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trauma-informed approach rather than a punitive approach. we use a lot of restorative practices. we say what is happening? what is going on? that changes everything that follows. >> it is interesting. i do think about the work you are doing. you talk about these government contracts, but we talk about the market being at records in the upper echelons of the wealthy, and a lot of these folks give back. what is the environment in terms of meeting the financial needs you require to keep the organization going? >> we depend on a board that ofresents a huge array morgan stanley, goldman sachs, bank of america, ge, ibm, and they help us. it is hard, and you have to show you have results and you want to
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talk about your impact in the way your money is being used efficiently and effectively. we tried to show scale without showing in place and see -- showing complacency. it is hard. >> do you have to have the scale as a nonprofit these days? >> if you are good at private fundraising, then scale is easy because your government contracts produce deficits, but if you can't raise that private money, it is hard to have scale. were talking about the effect of a one-on-one relationship, a social worker with the child. you can't scale that. you can't use artificial intelligence. you can't cut corners. there is no unused capacity in our organization, so scale is a tricky question. the more children we interact with, the better. >> in terms of dealing with
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toxic stress on kids, stress has become the big topic for everyone, but what kind of payoff have you seen? what kind of impact because of the work you have done? >> it is almost immediate. love,eling of safety of ,hat is the mitigating factor so you see attendance go up, test scores go up, graduation go up. you see parent engagement improve, drop off go down immediately. >> stay in touch. we would love to hear more about this in the future. up our three hours on there. >> it has been three hours? it only felt like two and a half. >> we want to bring in our editor in washington, d.c.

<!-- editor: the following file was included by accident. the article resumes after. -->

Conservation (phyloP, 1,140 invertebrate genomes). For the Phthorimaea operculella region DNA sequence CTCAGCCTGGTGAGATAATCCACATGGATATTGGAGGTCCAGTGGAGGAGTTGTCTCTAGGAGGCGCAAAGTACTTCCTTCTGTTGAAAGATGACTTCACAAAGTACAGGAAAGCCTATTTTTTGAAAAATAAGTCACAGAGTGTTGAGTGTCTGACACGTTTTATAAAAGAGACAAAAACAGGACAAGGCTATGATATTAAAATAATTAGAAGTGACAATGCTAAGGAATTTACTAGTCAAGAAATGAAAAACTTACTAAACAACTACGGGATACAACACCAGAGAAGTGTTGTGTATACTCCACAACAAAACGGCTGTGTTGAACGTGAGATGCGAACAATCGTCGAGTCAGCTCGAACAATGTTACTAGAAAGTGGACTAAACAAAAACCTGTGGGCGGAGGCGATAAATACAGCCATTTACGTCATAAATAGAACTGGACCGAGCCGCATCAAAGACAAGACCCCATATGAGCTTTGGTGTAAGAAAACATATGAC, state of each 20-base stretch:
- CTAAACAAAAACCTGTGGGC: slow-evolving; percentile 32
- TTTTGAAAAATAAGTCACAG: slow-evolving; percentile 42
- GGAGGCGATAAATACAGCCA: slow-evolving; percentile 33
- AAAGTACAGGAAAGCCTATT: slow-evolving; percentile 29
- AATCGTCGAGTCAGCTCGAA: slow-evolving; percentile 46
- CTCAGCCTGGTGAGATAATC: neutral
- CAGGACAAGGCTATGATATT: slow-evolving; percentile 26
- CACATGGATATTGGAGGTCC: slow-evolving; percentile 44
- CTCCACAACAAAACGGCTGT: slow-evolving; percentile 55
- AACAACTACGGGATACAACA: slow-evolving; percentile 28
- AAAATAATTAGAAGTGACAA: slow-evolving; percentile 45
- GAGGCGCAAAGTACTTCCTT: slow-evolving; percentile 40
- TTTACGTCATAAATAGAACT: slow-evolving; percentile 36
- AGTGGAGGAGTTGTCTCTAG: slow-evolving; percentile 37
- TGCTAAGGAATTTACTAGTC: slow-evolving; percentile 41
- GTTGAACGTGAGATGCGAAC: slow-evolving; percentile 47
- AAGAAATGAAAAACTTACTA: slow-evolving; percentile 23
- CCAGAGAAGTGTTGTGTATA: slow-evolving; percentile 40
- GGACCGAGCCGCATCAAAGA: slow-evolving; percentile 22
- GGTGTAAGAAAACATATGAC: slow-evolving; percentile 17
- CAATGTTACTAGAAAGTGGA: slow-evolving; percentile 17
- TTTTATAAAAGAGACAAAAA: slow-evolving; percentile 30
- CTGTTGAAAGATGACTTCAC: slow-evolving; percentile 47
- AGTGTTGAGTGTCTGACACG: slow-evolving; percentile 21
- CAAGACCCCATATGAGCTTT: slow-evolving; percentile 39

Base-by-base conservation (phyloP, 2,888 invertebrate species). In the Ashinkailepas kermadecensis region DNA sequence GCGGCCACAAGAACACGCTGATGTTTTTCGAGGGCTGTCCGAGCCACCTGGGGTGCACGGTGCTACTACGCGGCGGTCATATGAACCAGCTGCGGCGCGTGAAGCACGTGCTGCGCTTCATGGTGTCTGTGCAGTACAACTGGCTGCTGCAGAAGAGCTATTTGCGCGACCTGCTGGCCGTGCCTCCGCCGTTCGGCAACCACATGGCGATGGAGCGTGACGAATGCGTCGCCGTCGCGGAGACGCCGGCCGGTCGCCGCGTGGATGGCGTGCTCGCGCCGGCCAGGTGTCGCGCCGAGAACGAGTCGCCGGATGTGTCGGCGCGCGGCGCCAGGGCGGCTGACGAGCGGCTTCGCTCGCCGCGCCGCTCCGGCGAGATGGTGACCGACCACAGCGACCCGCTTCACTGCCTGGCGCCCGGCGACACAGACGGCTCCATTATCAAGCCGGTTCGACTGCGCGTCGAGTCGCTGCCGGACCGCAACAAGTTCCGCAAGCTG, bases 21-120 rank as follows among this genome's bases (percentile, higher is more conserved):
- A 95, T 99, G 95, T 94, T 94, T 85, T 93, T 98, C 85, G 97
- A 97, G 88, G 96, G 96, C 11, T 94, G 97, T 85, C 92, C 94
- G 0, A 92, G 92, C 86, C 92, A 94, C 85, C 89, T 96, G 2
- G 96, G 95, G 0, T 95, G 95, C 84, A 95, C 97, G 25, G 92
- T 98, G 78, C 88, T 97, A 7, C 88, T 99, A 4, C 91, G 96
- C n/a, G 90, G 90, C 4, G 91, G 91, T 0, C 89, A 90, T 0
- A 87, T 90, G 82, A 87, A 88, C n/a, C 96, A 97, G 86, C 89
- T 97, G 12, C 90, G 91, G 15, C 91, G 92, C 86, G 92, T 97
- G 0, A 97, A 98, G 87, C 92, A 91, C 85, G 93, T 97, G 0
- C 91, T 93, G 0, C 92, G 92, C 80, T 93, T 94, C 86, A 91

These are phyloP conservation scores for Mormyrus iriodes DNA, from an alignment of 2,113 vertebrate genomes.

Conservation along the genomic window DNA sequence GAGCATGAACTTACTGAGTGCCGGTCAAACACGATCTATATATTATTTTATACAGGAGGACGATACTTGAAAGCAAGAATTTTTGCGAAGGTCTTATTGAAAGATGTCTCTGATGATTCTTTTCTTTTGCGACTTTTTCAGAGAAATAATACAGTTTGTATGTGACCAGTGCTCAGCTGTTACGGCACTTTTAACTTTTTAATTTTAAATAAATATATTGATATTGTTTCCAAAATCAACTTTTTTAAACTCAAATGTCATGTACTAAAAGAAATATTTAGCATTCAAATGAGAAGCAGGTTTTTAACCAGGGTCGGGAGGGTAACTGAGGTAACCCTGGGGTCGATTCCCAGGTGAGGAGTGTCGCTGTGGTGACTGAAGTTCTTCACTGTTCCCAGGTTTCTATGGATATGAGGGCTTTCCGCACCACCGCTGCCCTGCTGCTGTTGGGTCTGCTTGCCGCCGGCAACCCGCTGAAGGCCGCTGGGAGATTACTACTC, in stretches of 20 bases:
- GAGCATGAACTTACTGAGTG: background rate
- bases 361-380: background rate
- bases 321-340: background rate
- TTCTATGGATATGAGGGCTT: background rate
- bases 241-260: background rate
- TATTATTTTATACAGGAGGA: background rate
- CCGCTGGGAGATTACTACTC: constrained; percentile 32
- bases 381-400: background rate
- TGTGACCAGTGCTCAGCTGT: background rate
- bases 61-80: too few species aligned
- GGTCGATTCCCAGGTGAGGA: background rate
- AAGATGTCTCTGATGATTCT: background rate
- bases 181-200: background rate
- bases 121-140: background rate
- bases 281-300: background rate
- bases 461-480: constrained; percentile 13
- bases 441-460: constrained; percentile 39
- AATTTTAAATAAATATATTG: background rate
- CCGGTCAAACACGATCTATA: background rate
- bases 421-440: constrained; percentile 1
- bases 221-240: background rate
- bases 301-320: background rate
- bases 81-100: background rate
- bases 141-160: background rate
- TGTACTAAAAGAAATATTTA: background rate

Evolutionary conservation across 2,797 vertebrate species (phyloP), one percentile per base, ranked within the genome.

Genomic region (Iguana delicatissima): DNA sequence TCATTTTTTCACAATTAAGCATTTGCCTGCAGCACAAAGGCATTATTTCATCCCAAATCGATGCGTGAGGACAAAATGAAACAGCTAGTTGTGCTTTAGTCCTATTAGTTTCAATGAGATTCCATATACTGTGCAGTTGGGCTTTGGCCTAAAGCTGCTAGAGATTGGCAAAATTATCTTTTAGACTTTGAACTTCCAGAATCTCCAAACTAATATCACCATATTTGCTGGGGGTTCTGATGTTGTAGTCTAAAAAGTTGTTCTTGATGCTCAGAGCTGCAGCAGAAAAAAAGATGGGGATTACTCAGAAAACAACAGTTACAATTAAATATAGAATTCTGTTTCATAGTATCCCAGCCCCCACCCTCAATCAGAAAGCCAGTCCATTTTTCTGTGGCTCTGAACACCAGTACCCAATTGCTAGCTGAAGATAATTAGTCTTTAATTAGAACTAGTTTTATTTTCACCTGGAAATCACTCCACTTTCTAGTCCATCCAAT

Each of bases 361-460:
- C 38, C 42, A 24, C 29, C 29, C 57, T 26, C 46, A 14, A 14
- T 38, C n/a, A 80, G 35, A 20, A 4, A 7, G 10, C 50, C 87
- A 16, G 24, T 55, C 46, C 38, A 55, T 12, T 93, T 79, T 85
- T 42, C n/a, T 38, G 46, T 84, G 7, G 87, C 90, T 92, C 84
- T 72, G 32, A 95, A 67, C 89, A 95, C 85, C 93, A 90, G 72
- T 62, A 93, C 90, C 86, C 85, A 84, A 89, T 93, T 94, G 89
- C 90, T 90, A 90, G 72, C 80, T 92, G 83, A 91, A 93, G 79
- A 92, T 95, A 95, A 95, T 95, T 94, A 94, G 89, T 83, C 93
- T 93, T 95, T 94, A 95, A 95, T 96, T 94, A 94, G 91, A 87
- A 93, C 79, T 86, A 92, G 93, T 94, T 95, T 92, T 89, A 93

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this is the perfect way to wrap up. hello. hello. jason kelly and i saw your story if you are stuck in times square and need a place to eat. talk about this story. >> this was a fun one because no one wants to admit they go to times square, but they do. found whereaff and they go. one of them was lands club. there is a fantastic martini waiting for you upstairs. they make a perfect one. there are bar snacks as well. >> we have to give a shout out. i'm not a times square hater. it is one of my favorite places that is mentioned in the article. an articleso part of talking about the food trends we can expect in 2020, what are we
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talking about here? >> speaking about alleviating stress, let's talk about the things coming. i picked washington, d.c. as my favorite food city of the year. yes, yes, yes, and it is partly because the audience is well educated and a higher earning audience, and they are kind of transient. they will not stay home and cook. they want to go out and experience these different cuisines. that links itself to autobiographical cooking. >> oh my god. we have to cut you loose because were running out of time. >> that's ok. >> i will put you on later. i promise. i promise. we did it. >> how do you feel? i'm no jason kelly, but i'm the fourth next best thing. >> i need a martini.
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this is bloomberg. ♪ is is bloomberg. ♪
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♪ >> i am taylor riggs in san francisco. this is "bloomberg technology." turnaround,esla's one analyst says it looks credible. we will hear from dan ives of tobush who raised his price $370. travis kalanick severs his ties with uber,